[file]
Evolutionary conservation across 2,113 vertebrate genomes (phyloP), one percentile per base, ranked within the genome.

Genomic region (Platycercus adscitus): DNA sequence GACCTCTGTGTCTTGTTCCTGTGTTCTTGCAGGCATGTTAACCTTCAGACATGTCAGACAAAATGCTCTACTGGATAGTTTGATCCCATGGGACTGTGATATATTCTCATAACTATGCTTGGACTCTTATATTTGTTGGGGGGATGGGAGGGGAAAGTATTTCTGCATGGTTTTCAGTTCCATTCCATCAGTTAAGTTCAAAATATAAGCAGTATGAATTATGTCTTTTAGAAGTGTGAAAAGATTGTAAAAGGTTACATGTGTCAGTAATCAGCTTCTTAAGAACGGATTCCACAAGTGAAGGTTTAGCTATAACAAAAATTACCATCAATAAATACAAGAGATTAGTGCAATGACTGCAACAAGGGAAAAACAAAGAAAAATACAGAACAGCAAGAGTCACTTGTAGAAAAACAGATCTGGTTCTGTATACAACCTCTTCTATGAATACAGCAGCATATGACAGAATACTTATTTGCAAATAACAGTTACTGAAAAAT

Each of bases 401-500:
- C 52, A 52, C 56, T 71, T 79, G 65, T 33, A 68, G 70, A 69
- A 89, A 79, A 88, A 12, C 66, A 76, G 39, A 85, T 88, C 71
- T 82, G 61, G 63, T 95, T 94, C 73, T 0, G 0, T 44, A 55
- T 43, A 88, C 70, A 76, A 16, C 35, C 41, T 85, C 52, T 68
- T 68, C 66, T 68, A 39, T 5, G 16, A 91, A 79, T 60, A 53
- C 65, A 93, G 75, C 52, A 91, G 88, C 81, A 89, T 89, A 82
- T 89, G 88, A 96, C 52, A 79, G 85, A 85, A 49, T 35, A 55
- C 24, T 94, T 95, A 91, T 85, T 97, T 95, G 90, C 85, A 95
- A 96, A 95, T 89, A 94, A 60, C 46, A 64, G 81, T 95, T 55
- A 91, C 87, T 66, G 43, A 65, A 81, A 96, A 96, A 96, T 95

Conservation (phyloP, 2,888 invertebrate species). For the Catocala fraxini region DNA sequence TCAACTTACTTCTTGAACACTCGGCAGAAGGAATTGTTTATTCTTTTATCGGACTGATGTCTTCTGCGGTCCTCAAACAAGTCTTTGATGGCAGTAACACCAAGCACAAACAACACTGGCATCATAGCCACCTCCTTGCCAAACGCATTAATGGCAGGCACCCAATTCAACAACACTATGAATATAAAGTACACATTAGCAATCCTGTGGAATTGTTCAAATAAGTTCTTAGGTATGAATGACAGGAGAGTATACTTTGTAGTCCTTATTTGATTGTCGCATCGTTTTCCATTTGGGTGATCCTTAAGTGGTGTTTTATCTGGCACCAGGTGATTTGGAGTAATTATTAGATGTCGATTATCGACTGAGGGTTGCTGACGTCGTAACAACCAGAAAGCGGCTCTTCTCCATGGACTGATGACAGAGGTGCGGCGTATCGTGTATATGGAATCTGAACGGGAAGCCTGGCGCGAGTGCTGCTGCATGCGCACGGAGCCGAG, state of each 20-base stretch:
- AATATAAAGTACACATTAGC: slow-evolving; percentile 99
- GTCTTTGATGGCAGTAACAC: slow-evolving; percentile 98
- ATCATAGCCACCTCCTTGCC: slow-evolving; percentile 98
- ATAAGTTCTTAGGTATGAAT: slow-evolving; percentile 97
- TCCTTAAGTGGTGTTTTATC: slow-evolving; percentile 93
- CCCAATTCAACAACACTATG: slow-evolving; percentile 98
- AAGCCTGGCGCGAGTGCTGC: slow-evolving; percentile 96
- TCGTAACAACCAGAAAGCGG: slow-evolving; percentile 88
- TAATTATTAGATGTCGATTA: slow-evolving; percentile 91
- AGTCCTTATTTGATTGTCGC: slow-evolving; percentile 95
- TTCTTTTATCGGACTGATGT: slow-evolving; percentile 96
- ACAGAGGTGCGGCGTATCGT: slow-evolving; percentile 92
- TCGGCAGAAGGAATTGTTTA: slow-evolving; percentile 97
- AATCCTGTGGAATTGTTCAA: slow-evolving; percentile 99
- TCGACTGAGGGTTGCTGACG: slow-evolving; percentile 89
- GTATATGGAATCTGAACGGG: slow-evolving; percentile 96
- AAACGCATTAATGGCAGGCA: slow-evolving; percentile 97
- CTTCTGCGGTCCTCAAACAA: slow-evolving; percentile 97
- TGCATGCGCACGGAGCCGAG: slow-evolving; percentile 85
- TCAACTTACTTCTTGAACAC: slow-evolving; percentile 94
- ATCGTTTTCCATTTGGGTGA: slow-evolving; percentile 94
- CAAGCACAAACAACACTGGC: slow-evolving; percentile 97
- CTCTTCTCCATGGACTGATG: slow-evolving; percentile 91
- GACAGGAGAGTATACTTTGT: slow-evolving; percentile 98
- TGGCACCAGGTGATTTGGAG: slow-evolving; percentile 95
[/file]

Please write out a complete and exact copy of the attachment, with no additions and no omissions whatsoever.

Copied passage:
Evolutionary conservation across 2,113 vertebrate genomes (phyloP), one percentile per base, ranked within the genome.

Genomic region (Platycercus adscitus): DNA sequence GACCTCTGTGTCTTGTTCCTGTGTTCTTGCAGGCATGTTAACCTTCAGACATGTCAGACAAAATGCTCTACTGGATAGTTTGATCCCATGGGACTGTGATATATTCTCATAACTATGCTTGGACTCTTATATTTGTTGGGGGGATGGGAGGGGAAAGTATTTCTGCATGGTTTTCAGTTCCATTCCATCAGTTAAGTTCAAAATATAAGCAGTATGAATTATGTCTTTTAGAAGTGTGAAAAGATTGTAAAAGGTTACATGTGTCAGTAATCAGCTTCTTAAGAACGGATTCCACAAGTGAAGGTTTAGCTATAACAAAAATTACCATCAATAAATACAAGAGATTAGTGCAATGACTGCAACAAGGGAAAAACAAAGAAAAATACAGAACAGCAAGAGTCACTTGTAGAAAAACAGATCTGGTTCTGTATACAACCTCTTCTATGAATACAGCAGCATATGACAGAATACTTATTTGCAAATAACAGTTACTGAAAAAT

Each of bases 401-500:
- C 52, A 52, C 56, T 71, T 79, G 65, T 33, A 68, G 70, A 69
- A 89, A 79, A 88, A 12, C 66, A 76, G 39, A 85, T 88, C 71
- T 82, G 61, G 63, T 95, T 94, C 73, T 0, G 0, T 44, A 55
- T 43, A 88, C 70, A 76, A 16, C 35, C 41, T 85, C 52, T 68
- T 68, C 66, T 68, A 39, T 5, G 16, A 91, A 79, T 60, A 53
- C 65, A 93, G 75, C 52, A 91, G 88, C 81, A 89, T 89, A 82
- T 89, G 88, A 96, C 52, A 79, G 85, A 85, A 49, T 35, A 55
- C 24, T 94, T 95, A 91, T 85, T 97, T 95, G 90, C 85, A 95
- A 96, A 95, T 89, A 94, A 60, C 46, A 64, G 81, T 95, T 55
- A 91, C 87, T 66, G 43, A 65, A 81, A 96, A 96, A 96, T 95

Conservation (phyloP, 2,888 invertebrate species). For the Catocala fraxini region DNA sequence TCAACTTACTTCTTGAACACTCGGCAGAAGGAATTGTTTATTCTTTTATCGGACTGATGTCTTCTGCGGTCCTCAAACAAGTCTTTGATGGCAGTAACACCAAGCACAAACAACACTGGCATCATAGCCACCTCCTTGCCAAACGCATTAATGGCAGGCACCCAATTCAACAACACTATGAATATAAAGTACACATTAGCAATCCTGTGGAATTGTTCAAATAAGTTCTTAGGTATGAATGACAGGAGAGTATACTTTGTAGTCCTTATTTGATTGTCGCATCGTTTTCCATTTGGGTGATCCTTAAGTGGTGTTTTATCTGGCACCAGGTGATTTGGAGTAATTATTAGATGTCGATTATCGACTGAGGGTTGCTGACGTCGTAACAACCAGAAAGCGGCTCTTCTCCATGGACTGATGACAGAGGTGCGGCGTATCGTGTATATGGAATCTGAACGGGAAGCCTGGCGCGAGTGCTGCTGCATGCGCACGGAGCCGAG, state of each 20-base stretch:
- AATATAAAGTACACATTAGC: slow-evolving; percentile 99
- GTCTTTGATGGCAGTAACAC: slow-evolving; percentile 98
- ATCATAGCCACCTCCTTGCC: slow-evolving; percentile 98
- ATAAGTTCTTAGGTATGAAT: slow-evolving; percentile 97
- TCCTTAAGTGGTGTTTTATC: slow-evolving; percentile 93
- CCCAATTCAACAACACTATG: slow-evolving; percentile 98
- AAGCCTGGCGCGAGTGCTGC: slow-evolving; percentile 96
- TCGTAACAACCAGAAAGCGG: slow-evolving; percentile 88
- TAATTATTAGATGTCGATTA: slow-evolving; percentile 91
- AGTCCTTATTTGATTGTCGC: slow-evolving; percentile 95
- TTCTTTTATCGGACTGATGT: slow-evolving; percentile 96
- ACAGAGGTGCGGCGTATCGT: slow-evolving; percentile 92
- TCGGCAGAAGGAATTGTTTA: slow-evolving; percentile 97
- AATCCTGTGGAATTGTTCAA: slow-evolving; percentile 99
- TCGACTGAGGGTTGCTGACG: slow-evolving; percentile 89
- GTATATGGAATCTGAACGGG: slow-evolving; percentile 96
- AAACGCATTAATGGCAGGCA: slow-evolving; percentile 97
- CTTCTGCGGTCCTCAAACAA: slow-evolving; percentile 97
- TGCATGCGCACGGAGCCGAG: slow-evolving; percentile 85
- TCAACTTACTTCTTGAACAC: slow-evolving; percentile 94
- ATCGTTTTCCATTTGGGTGA: slow-evolving; percentile 94
- CAAGCACAAACAACACTGGC: slow-evolving; percentile 97
- CTCTTCTCCATGGACTGATG: slow-evolving; percentile 91
- GACAGGAGAGTATACTTTGT: slow-evolving; percentile 98
- TGGCACCAGGTGATTTGGAG: slow-evolving; percentile 95